The Jewish priests – the Hasmoneans – were the rulers of Israel. Rome was the muscle that enforced their rule. First, John the Baptist condemned the priests as a “brood of vipers,” then Jesus deliberately came to Jerusalem to condemn these rulers. For Jesus, Jerusalem was not the religious center of Judaism, it was the center of oppressive power. The Temple, a Greek temple built with exorbitant taxation off the backs of the people, was not a holy place of worship, but the symbol of all that was wrong with the Jewish tradition.

Holy Week was a time when Jesus presented the contradiction between his vision of a renewal of the covenantal community, living peacefully with each other, respecting the sacred nature of life – and the hierarchical rulers, using enslavement and torture to keep the people supporting the rich rulers of their own country as well as sending large tributes to Rome, both to the emperor and to the population of Rome that required their “bread and circus,” – all of which was paid for by the outlying territories of the empire, like Israel.

Jesus’ presence and message was sufficiently strong as to present a threat to the Jewish leaders – so he was killed. There was no separation between religion and politics. The Sanhedrin – the court of the high priest and colleagues – was the ruling junta. Rome was simply the enforcer – the army.

To me, Holy Week is the condemnation of the Temple Tradition – the idea that God relates to people through a hierarchical system. Jesus is my hero. Jesus felt his power to confront the rulers came from God. I seek to feel that as well. I don’t think I am a martyr as Jesus was. But I do know the conflict. At times I have been  close to presenting myself as a presence with a message that was sufficiently clear and strong enough to be a threat to the rulers of our world, but it has never been so clear or strong to have any dramatic effect. – just little effects.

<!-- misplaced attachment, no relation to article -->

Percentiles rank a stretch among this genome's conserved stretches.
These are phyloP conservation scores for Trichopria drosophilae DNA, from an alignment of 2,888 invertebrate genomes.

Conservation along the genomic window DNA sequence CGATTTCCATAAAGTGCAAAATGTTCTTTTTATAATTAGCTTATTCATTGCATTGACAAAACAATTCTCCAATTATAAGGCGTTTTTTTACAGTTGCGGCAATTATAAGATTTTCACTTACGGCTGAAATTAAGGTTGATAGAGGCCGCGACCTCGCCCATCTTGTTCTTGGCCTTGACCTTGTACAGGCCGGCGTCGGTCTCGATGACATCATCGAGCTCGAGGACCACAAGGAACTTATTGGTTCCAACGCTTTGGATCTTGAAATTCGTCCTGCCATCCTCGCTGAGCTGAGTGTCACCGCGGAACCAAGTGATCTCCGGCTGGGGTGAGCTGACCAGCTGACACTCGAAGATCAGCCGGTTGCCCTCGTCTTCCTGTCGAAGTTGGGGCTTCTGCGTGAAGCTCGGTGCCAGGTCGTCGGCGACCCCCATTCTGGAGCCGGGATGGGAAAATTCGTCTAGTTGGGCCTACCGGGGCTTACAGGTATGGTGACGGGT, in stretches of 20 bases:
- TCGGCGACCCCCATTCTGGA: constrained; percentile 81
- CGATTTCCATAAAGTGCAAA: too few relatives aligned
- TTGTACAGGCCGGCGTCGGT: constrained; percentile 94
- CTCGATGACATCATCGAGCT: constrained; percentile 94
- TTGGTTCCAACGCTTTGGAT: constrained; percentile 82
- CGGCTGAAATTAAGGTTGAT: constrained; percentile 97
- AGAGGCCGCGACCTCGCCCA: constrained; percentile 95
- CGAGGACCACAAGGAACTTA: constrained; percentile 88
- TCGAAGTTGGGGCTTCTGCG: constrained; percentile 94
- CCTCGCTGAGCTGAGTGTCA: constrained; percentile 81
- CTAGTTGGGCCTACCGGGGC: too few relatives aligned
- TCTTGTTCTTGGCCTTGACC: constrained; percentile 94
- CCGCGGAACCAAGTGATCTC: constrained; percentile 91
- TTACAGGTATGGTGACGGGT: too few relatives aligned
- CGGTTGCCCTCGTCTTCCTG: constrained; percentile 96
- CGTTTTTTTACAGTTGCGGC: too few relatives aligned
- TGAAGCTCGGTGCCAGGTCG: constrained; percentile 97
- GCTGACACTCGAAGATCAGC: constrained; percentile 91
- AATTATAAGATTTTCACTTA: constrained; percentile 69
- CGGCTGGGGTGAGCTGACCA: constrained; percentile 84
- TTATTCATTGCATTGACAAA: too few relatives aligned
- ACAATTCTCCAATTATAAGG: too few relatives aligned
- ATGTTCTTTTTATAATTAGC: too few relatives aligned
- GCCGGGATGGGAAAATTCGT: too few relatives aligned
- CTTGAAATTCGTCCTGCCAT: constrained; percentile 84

I don’t mean to minimize Jesus’ relation to God. Clearly he was thoroughly at one with God, and his message and ministry was not all confrontational. He healed the people, he taught the people, he loved the people and demonstrated God’s love for the people. But when it came time for Holy Week, he confronted the powers that prevented the people from living out their lives the way God intended – in covenantal community.


About Newell Hendricks

I have lived a good life. Maybe a counterculture life, maybe a normal life. I have written operas, built houses, been involved with cross-cultural education between Latin America and the U.S, and hardly ever had a job I have helped raise two wonderful children with my amazing wife. It's been a good ride. And I go to church. I've just finished a book of stories from my life, I am still connected to an organization in Nicaragua that promotes sister relationships between communities, faith communities, or schoold, and to the extent that my cancer doesn't pull me down, am attempting to share some of what I have learned, or at least tried out. Welcome, and let's share.
This entry was posted in Biblical History, Holy ', Holy Week. Bookmark the permalink.

2 Responses to Holy Week Reflection: Confrontation

  1. “But when it came time for Holy Week, he confronted the powers that prevented the people from living out their lives the way God intended – in covenantal community.” – Yes, and his triumphal entry into Jerusalem was the beginning of a series of events where Jesus boldly and loudly proclaimed the new Kingdom he was bringing forth that would turn the hierarchical worldly empire upside down… Events, actions, speeches, and teachings that would eventually lead him to the cross.

    Liked by 1 person

  2. Thank you for your additional comments. I have read somewhere that Jesus’ use of the word “kingdom” was a dig at Antipas,the son of Herod who ruled Samaria and Galilee, who was not granted the title “king,” but governor. Yes, he would turn the hierarchical world upside down.